Musically, there were a couple of different ideas that [engineer] Jason [Lader] and I were working on independently that we played back together, and the way the beats overlapped was really interesting. It wasn’t planned out, it was more experimenting.

There was a part where it really sounded crazy and the beats were fighting each other. Jason was operating the Pro-Tools, and I’m saying “Move to the left, move to the right, try this beat, add this, do this,” and then he makes it do it. There’s nothing live on the track.

It’s a combination of three samples — “The Big Beat” by Billy Squier, “Long Red” by Mountain, and “Get Me Back On Time” by Wilson Pickett — and two programmed beats coming in and out.

On James Blake's "Retrograde":

There are so many records now where it’s about really, really heavy sub-bass, maybe a hi-hat, and just a voice.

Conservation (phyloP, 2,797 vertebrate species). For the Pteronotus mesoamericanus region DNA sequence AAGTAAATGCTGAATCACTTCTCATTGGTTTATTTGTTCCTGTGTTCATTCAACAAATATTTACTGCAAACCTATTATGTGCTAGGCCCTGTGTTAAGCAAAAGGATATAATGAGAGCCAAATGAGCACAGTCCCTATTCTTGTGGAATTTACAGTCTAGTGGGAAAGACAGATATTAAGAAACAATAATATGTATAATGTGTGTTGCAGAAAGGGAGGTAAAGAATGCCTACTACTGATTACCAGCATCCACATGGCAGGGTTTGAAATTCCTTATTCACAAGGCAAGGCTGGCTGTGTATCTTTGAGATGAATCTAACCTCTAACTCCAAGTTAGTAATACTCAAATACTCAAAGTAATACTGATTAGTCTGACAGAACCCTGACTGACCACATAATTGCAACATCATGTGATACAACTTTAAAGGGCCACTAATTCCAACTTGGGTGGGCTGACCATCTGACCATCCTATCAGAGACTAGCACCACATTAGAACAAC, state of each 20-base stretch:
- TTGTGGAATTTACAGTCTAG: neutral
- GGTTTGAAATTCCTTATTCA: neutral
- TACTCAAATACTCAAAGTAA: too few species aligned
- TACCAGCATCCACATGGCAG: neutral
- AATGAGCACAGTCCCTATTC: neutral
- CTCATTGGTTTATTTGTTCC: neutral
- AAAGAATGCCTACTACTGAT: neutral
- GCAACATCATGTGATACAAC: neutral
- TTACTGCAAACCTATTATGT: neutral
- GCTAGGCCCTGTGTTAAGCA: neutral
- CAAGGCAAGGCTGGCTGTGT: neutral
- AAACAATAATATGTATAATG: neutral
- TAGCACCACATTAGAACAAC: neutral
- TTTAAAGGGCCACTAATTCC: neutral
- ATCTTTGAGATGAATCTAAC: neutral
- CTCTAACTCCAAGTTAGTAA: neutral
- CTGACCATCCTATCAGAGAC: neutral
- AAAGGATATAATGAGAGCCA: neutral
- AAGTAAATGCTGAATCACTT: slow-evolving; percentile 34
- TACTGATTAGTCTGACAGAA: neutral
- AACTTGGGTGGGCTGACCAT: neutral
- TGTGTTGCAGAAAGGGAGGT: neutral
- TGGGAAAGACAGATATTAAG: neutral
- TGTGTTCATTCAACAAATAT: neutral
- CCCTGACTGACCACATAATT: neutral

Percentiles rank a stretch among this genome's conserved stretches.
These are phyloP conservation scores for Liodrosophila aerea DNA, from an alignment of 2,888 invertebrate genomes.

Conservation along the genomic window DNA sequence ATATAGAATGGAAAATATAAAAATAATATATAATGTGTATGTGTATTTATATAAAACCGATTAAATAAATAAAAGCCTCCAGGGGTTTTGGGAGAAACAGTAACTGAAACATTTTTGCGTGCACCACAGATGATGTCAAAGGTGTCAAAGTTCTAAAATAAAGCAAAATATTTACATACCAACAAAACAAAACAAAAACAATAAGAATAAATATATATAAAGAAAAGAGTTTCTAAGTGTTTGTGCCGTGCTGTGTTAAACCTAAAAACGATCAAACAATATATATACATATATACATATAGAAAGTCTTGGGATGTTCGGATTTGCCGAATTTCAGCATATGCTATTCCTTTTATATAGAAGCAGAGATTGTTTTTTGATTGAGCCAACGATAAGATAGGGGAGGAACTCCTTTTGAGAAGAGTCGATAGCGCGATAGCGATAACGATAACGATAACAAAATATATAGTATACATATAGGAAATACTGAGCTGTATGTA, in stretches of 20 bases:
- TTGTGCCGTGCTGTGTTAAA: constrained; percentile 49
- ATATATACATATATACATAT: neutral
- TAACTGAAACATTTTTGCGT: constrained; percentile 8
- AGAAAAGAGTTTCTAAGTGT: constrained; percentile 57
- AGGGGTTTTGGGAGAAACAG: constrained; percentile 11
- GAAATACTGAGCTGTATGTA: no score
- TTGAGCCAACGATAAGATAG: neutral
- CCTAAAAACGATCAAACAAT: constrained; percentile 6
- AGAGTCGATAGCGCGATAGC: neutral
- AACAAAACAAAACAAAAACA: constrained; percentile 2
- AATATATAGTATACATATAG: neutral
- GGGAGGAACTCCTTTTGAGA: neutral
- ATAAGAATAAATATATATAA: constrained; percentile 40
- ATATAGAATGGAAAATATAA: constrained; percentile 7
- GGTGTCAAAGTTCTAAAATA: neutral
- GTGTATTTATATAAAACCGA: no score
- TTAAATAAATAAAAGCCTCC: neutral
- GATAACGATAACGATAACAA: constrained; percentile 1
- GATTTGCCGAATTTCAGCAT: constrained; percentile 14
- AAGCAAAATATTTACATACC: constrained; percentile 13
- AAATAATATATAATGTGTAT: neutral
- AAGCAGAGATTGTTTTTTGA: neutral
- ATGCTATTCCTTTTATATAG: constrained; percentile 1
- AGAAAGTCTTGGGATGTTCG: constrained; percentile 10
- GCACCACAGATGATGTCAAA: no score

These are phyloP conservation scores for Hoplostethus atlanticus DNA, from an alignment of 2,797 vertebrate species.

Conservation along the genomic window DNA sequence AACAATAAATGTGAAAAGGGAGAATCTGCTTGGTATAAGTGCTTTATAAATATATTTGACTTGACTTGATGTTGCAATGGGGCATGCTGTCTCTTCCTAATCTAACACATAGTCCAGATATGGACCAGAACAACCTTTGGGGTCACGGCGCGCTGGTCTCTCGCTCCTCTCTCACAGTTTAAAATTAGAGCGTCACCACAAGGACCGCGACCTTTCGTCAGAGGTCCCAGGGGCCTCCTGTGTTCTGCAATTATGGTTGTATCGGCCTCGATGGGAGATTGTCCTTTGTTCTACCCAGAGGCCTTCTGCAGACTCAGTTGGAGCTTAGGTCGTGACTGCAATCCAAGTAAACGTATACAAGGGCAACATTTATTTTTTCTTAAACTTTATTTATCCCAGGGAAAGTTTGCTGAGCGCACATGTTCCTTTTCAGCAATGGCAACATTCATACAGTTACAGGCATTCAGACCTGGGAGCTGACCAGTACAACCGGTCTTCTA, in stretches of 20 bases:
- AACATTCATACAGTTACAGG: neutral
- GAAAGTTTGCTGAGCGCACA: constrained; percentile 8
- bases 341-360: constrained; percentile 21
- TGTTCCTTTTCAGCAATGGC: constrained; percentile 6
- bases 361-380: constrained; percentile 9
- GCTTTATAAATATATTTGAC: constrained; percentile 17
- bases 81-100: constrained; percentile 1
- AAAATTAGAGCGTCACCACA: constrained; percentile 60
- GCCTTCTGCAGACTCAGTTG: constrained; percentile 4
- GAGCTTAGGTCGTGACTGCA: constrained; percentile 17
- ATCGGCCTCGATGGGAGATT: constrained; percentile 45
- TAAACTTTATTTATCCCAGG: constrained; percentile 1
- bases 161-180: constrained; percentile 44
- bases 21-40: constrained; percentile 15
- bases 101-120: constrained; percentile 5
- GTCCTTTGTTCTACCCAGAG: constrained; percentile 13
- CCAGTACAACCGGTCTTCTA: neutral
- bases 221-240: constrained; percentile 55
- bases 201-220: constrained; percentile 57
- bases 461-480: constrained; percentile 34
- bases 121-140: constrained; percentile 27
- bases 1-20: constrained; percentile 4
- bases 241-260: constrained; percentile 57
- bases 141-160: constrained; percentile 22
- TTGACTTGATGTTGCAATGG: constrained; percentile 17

I think a lot of it is the James Blake influence. I feel like he’s really influenced everybody a lot. I know in the artist community everybody loves Blake. James Blake is spectacular, I love him all the time. Live, he’s even better than on record.

On LL Cool J's "Rock the Bells":

It was never about proving anything, it was just that this is what I like and this is true to who they are. The only reason those first records were so aggressive, it had little to do with me. That was the good music at that moment. It wasn’t because it was that, it was the music. If the best music in that moment was folk music, that’s probably what I would have done first. I mean, I like all kinds of music, I always have, I’ve always listened to all kinds of music.

On Dr. Dre's "Nuthin' But a G Thang": 

I never really listened to The Chronic. I guess I never liked smooth? Same with Puff, who really brought R&B into it. I preferred hip-hop when it was nothing like R&B. I love breakbeats and B-boy style drum machines. I never liked the slick stuff.

On Kanye West's "Bound 2": 

Something we talked about with Kanye was doing an alternate version of Yeezus,because there are so many versions of songs, great versions. There are versions just as good as what’s on the album, just different. I know as a fan of the album, I’d like to hear that. Maybe some day, whenever he wants. But it exists! That shit exists.

... "Bound 2" was a track that initially wasn't a sample-based track. It was a band track with singing, no idea who. I got involved late in the game.